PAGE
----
The past few months I’ve been giving my MacBook white unibody mid-2010 (A1342) some new life. It all started with a new charger, a new back case and then an upgrade to macOS Sierra and now swapping the original Hitachi hard drive for an SSD. And O M G, what a difference it made!
Watch my speed test below. All the tech specs you’ll find under the video:
The SSD I inserted, is the SAMSUNG EVO 850 with 3D VNAND-technology. This technology stores the data in a different way than standard SSDs, making the drive last as long as possible. I bought the 250 GB version, which is the same size as my original hard drive. There’s also a 500 GB version, but that was outside my budget (it costed 60 euros more than the 250 GB version). Anyway the main reason I changed it was for its promised speed. And next to that, an SSD can withstand more shocks than a classic HDD, which I find practical if I’m bringing my laptop from one place to the other.
Samsung EVO 750 OR 850?!
I asked myself the same question, googling for a few weeks, searching for the differences. Well, the 750 is cheaper. For the 500 GB version for example, you’d only pay around 120 euros (the 850 costs around 170 euros). So it’s very tempting to buy the 750.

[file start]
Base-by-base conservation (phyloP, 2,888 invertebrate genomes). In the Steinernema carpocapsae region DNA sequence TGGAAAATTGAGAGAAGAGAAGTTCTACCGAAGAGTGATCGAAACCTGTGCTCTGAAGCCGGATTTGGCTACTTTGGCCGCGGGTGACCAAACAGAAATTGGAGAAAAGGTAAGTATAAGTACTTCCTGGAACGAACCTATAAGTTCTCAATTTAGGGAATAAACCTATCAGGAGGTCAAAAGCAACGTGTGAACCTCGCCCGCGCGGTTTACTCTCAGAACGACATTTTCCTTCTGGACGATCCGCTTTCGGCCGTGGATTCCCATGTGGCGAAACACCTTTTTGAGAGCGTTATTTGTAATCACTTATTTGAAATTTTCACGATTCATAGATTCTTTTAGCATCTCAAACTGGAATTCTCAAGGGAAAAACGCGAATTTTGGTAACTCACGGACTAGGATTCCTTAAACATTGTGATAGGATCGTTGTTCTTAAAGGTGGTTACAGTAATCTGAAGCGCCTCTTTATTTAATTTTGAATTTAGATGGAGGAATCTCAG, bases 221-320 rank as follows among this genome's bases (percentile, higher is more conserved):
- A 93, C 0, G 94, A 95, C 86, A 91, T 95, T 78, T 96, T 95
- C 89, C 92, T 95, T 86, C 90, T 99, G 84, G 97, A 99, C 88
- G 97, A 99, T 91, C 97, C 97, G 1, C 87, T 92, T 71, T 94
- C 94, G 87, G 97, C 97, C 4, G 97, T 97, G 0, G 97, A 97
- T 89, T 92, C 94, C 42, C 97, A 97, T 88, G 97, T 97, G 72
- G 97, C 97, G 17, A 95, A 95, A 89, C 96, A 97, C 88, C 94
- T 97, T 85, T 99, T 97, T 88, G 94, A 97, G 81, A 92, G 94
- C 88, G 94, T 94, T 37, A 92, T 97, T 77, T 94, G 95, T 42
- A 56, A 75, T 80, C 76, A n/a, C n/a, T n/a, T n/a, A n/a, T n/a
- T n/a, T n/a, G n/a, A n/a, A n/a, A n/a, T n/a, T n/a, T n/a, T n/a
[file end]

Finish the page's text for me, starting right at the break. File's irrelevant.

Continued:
However, I still bought the 850 for three reasons:
1) I’ve seen reviews about MacBooks (same version as mine) running the 850 perfectly
2) The 850 uses a more advanced way of storing things, which I personally find important because I’m a heavy duty user at times (video and photo editing)
3) The 850 comes with 5 years of warranty, whereas the 750 comes with 3 years of warranty
If you’re mostly doing ‘normal’ stuff on your computer, there’s no reason not to buy the 750. An additional advantage of the 750, is the fact that it uses less power than the 850.
Beware of SSD
Unlike and HDD, if ever an SSD crashes, it’ll be very hard to recover files. Next to that, it’s also important to note that SSDs have an amount of memory that it can process/written before it “dies out”. For the Samsung 850 EVO, that’s 75 TB of files. To be honest, that’s a LOT. At normal use, you’ll be buying a new computer before you write that amount of files onto the drive.
Go for it
It’s really worth replacing your HDD by an SSD if you need a more speedy computer, especially older computers that you’d like to keep alive.